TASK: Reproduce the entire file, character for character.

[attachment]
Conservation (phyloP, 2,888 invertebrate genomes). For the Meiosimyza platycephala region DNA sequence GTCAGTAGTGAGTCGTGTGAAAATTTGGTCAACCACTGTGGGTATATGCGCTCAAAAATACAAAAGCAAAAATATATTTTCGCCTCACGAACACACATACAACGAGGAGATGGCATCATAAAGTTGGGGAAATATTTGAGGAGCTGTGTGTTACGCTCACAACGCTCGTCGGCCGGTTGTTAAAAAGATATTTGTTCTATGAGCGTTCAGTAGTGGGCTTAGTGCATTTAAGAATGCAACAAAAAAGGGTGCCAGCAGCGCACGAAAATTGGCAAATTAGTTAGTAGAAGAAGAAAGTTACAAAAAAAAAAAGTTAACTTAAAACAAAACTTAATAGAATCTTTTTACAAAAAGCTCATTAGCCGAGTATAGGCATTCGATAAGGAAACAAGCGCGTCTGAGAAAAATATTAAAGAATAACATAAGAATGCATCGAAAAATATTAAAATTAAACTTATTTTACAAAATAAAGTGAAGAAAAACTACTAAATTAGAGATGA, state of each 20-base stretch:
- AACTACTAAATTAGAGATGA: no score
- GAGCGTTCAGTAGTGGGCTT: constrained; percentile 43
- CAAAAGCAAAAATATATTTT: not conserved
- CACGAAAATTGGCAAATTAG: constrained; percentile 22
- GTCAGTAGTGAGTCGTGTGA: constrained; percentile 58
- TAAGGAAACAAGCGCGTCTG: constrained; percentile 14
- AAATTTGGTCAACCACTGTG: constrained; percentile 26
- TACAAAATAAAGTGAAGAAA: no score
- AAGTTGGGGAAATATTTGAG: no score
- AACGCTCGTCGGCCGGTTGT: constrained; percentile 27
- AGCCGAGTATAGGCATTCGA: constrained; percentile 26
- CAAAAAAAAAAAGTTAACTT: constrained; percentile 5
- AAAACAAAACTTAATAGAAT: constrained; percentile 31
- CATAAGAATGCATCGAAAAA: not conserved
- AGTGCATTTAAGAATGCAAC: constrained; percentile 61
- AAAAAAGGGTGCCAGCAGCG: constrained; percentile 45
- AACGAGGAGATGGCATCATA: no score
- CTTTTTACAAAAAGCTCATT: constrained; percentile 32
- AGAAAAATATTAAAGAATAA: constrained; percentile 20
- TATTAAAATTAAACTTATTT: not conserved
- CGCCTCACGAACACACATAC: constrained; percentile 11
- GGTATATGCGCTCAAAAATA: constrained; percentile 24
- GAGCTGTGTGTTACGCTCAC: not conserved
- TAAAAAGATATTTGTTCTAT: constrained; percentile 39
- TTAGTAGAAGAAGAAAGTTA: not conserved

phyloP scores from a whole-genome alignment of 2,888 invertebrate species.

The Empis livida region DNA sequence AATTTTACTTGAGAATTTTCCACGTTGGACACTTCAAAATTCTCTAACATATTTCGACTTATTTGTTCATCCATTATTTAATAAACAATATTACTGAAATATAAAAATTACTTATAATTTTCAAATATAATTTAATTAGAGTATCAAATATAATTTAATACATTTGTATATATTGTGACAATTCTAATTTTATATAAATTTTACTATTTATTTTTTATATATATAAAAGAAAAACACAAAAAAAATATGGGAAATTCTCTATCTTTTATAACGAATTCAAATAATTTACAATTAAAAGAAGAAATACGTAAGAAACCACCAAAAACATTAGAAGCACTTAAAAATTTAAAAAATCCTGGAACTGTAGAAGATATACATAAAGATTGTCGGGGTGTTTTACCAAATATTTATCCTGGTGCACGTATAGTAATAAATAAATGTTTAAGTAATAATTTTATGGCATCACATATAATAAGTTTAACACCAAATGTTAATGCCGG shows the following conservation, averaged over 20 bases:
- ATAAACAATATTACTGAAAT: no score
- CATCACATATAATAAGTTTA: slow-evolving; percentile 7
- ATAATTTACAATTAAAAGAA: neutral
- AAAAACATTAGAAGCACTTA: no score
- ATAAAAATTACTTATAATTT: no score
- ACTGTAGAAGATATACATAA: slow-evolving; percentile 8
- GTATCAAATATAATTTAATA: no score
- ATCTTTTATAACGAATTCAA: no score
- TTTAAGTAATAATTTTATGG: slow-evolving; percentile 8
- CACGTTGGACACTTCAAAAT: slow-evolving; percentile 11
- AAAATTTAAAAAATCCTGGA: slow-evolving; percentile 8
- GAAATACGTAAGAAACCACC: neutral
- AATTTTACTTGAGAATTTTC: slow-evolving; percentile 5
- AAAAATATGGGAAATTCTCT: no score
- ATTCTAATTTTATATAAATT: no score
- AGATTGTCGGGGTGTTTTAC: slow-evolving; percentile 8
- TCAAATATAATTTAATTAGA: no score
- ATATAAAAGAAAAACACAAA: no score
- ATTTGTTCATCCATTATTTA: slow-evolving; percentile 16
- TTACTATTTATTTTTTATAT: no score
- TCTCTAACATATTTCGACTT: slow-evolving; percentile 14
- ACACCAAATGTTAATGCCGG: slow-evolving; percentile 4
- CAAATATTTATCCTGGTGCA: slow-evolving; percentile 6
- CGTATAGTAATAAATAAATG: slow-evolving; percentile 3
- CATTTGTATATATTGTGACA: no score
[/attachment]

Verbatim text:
Conservation (phyloP, 2,888 invertebrate genomes). For the Meiosimyza platycephala region DNA sequence GTCAGTAGTGAGTCGTGTGAAAATTTGGTCAACCACTGTGGGTATATGCGCTCAAAAATACAAAAGCAAAAATATATTTTCGCCTCACGAACACACATACAACGAGGAGATGGCATCATAAAGTTGGGGAAATATTTGAGGAGCTGTGTGTTACGCTCACAACGCTCGTCGGCCGGTTGTTAAAAAGATATTTGTTCTATGAGCGTTCAGTAGTGGGCTTAGTGCATTTAAGAATGCAACAAAAAAGGGTGCCAGCAGCGCACGAAAATTGGCAAATTAGTTAGTAGAAGAAGAAAGTTACAAAAAAAAAAAGTTAACTTAAAACAAAACTTAATAGAATCTTTTTACAAAAAGCTCATTAGCCGAGTATAGGCATTCGATAAGGAAACAAGCGCGTCTGAGAAAAATATTAAAGAATAACATAAGAATGCATCGAAAAATATTAAAATTAAACTTATTTTACAAAATAAAGTGAAGAAAAACTACTAAATTAGAGATGA, state of each 20-base stretch:
- AACTACTAAATTAGAGATGA: no score
- GAGCGTTCAGTAGTGGGCTT: constrained; percentile 43
- CAAAAGCAAAAATATATTTT: not conserved
- CACGAAAATTGGCAAATTAG: constrained; percentile 22
- GTCAGTAGTGAGTCGTGTGA: constrained; percentile 58
- TAAGGAAACAAGCGCGTCTG: constrained; percentile 14
- AAATTTGGTCAACCACTGTG: constrained; percentile 26
- TACAAAATAAAGTGAAGAAA: no score
- AAGTTGGGGAAATATTTGAG: no score
- AACGCTCGTCGGCCGGTTGT: constrained; percentile 27
- AGCCGAGTATAGGCATTCGA: constrained; percentile 26
- CAAAAAAAAAAAGTTAACTT: constrained; percentile 5
- AAAACAAAACTTAATAGAAT: constrained; percentile 31
- CATAAGAATGCATCGAAAAA: not conserved
- AGTGCATTTAAGAATGCAAC: constrained; percentile 61
- AAAAAAGGGTGCCAGCAGCG: constrained; percentile 45
- AACGAGGAGATGGCATCATA: no score
- CTTTTTACAAAAAGCTCATT: constrained; percentile 32
- AGAAAAATATTAAAGAATAA: constrained; percentile 20
- TATTAAAATTAAACTTATTT: not conserved
- CGCCTCACGAACACACATAC: constrained; percentile 11
- GGTATATGCGCTCAAAAATA: constrained; percentile 24
- GAGCTGTGTGTTACGCTCAC: not conserved
- TAAAAAGATATTTGTTCTAT: constrained; percentile 39
- TTAGTAGAAGAAGAAAGTTA: not conserved

phyloP scores from a whole-genome alignment of 2,888 invertebrate species.

The Empis livida region DNA sequence AATTTTACTTGAGAATTTTCCACGTTGGACACTTCAAAATTCTCTAACATATTTCGACTTATTTGTTCATCCATTATTTAATAAACAATATTACTGAAATATAAAAATTACTTATAATTTTCAAATATAATTTAATTAGAGTATCAAATATAATTTAATACATTTGTATATATTGTGACAATTCTAATTTTATATAAATTTTACTATTTATTTTTTATATATATAAAAGAAAAACACAAAAAAAATATGGGAAATTCTCTATCTTTTATAACGAATTCAAATAATTTACAATTAAAAGAAGAAATACGTAAGAAACCACCAAAAACATTAGAAGCACTTAAAAATTTAAAAAATCCTGGAACTGTAGAAGATATACATAAAGATTGTCGGGGTGTTTTACCAAATATTTATCCTGGTGCACGTATAGTAATAAATAAATGTTTAAGTAATAATTTTATGGCATCACATATAATAAGTTTAACACCAAATGTTAATGCCGG shows the following conservation, averaged over 20 bases:
- ATAAACAATATTACTGAAAT: no score
- CATCACATATAATAAGTTTA: slow-evolving; percentile 7
- ATAATTTACAATTAAAAGAA: neutral
- AAAAACATTAGAAGCACTTA: no score
- ATAAAAATTACTTATAATTT: no score
- ACTGTAGAAGATATACATAA: slow-evolving; percentile 8
- GTATCAAATATAATTTAATA: no score
- ATCTTTTATAACGAATTCAA: no score
- TTTAAGTAATAATTTTATGG: slow-evolving; percentile 8
- CACGTTGGACACTTCAAAAT: slow-evolving; percentile 11
- AAAATTTAAAAAATCCTGGA: slow-evolving; percentile 8
- GAAATACGTAAGAAACCACC: neutral
- AATTTTACTTGAGAATTTTC: slow-evolving; percentile 5
- AAAAATATGGGAAATTCTCT: no score
- ATTCTAATTTTATATAAATT: no score
- AGATTGTCGGGGTGTTTTAC: slow-evolving; percentile 8
- TCAAATATAATTTAATTAGA: no score
- ATATAAAAGAAAAACACAAA: no score
- ATTTGTTCATCCATTATTTA: slow-evolving; percentile 16
- TTACTATTTATTTTTTATAT: no score
- TCTCTAACATATTTCGACTT: slow-evolving; percentile 14
- ACACCAAATGTTAATGCCGG: slow-evolving; percentile 4
- CAAATATTTATCCTGGTGCA: slow-evolving; percentile 6
- CGTATAGTAATAAATAAATG: slow-evolving; percentile 3
- CATTTGTATATATTGTGACA: no score